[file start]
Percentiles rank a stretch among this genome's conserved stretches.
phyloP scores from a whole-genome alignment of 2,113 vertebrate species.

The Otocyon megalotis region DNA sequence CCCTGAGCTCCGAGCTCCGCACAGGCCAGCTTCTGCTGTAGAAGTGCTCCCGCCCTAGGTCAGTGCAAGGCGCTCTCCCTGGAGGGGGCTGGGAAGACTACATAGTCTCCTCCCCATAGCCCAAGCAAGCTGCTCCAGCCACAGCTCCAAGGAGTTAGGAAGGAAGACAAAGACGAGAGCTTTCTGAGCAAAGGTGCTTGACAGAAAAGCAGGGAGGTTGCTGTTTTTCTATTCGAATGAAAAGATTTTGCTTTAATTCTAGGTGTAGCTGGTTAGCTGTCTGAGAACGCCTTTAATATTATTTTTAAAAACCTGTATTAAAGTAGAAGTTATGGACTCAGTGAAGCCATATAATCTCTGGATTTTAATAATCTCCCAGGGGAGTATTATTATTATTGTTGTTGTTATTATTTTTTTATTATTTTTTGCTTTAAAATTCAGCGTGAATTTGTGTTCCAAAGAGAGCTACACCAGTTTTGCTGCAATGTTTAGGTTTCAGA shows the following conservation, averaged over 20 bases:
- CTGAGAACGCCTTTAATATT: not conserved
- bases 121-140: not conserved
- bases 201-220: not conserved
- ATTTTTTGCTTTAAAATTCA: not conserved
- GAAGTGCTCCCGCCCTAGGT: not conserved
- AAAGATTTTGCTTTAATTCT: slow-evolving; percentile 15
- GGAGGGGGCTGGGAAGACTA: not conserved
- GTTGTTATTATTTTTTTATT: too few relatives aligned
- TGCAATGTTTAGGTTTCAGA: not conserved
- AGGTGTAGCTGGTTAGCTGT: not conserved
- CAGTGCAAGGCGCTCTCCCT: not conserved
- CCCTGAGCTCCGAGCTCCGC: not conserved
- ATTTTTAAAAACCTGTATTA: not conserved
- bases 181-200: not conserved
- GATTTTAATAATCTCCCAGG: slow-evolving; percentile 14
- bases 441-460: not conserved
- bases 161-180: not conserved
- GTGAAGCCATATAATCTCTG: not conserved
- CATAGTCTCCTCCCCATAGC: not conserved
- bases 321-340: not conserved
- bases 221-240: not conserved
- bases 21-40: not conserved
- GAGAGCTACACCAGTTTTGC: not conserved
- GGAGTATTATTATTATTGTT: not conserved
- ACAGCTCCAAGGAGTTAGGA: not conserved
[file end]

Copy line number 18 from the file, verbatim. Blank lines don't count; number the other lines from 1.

- GATTTTAATAATCTCCCAGG: slow-evolving; percentile 14